When remaining stoic is counterproductive

If you’re feeling sick or stressed you’re going to make mistakes and trying to be stoic is more often counterproductive than helpful.

Just remember the fable of the Spartan boy and the fox. The boy came upon a fox, captured the animal, and stuck it under his tunic. He knew that he wasn’t permitted to have an animal and might be punished for it, so when the fox, hidden under his clothing, began to gnaw at his flesh, he remained stoic and did not utter a single cry. He was a model Spartan, suppressing the pain he felt—right up until the moment that the fox bit into a vital organ and killed him. Not exactly a model for modern people to emulate, however.

If you’re feeling less than 100 percent —all right, maybe less than 90 percent, since it’s rare for any of us to be 100 percent all the time— slow down the negotiations. You don’t have to vacate the meeting, cancel the meeting, call in a substitute negotiator, or anything like that. Just slow it down. Discuss something that’s not critical to the negotiation; get to know each other; talk about your company’s history—just don’t do anything critical while you’re not at your best.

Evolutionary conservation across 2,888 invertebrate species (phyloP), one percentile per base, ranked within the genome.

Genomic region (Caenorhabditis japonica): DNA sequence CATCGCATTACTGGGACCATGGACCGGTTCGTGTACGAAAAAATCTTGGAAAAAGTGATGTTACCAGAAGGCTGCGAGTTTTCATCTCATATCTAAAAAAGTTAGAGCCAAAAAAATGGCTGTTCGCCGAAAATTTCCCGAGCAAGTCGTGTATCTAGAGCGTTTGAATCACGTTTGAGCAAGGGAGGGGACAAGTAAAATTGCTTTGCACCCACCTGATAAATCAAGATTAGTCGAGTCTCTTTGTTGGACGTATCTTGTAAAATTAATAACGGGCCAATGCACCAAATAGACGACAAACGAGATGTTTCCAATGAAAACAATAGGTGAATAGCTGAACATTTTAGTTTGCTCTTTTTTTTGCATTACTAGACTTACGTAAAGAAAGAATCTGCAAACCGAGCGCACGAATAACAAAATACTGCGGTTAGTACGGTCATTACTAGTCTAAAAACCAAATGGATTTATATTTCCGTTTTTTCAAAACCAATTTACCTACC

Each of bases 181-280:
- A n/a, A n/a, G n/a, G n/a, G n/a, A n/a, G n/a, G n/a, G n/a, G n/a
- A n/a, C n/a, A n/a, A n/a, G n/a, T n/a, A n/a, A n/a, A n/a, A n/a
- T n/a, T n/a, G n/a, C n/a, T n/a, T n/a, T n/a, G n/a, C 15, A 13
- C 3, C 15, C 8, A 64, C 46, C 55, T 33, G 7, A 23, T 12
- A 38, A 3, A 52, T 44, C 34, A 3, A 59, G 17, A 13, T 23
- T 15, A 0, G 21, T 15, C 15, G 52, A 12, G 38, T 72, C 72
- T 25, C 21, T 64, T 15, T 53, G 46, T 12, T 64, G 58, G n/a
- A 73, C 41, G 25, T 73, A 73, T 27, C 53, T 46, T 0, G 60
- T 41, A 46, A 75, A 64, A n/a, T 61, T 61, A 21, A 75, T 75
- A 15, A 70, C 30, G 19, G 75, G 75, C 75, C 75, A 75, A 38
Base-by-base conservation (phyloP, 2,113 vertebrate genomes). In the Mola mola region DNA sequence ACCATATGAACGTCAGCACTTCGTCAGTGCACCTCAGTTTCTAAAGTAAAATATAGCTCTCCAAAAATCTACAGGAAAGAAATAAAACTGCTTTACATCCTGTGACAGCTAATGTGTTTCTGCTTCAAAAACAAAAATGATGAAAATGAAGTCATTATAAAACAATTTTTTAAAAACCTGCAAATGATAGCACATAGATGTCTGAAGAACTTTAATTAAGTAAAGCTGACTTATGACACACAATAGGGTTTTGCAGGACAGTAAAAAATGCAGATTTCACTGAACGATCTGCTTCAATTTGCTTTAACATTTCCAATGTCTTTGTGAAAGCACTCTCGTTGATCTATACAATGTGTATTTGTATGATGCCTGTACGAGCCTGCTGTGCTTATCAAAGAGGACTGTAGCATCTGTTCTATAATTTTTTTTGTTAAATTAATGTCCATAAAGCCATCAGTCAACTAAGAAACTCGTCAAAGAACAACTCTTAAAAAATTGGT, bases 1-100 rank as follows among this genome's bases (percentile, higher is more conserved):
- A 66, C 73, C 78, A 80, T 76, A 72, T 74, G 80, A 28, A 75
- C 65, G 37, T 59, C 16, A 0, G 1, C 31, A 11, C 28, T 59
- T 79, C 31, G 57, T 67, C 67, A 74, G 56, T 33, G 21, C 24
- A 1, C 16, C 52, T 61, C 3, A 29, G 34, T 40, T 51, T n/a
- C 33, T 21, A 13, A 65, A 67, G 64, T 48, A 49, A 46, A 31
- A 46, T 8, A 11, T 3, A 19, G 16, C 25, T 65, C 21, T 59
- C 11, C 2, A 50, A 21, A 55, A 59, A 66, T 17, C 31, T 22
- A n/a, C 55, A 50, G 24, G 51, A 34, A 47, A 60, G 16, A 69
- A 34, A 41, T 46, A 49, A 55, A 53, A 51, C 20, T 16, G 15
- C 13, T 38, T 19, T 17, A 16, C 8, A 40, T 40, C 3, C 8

If you feel you’re getting overwhelmed, take the break you need (the vacation, the sick days, the sabbatical) before you’re called upon to undertake some difficult task. Then you’ll come back to it, rested and ready. The trouble is, vacation days must often be scheduled months in advance; sick days are limited; and sabbaticals don’t even exist in many occupations. If you’re in a position where you’re not able to schedule time off when you need it most, then you’ll have to look for ways to take care of yourself on weekends and before or after work.

Summing-up: When you’re tired or under the weather, avoid making mistakes by being smart and just taking it easy.

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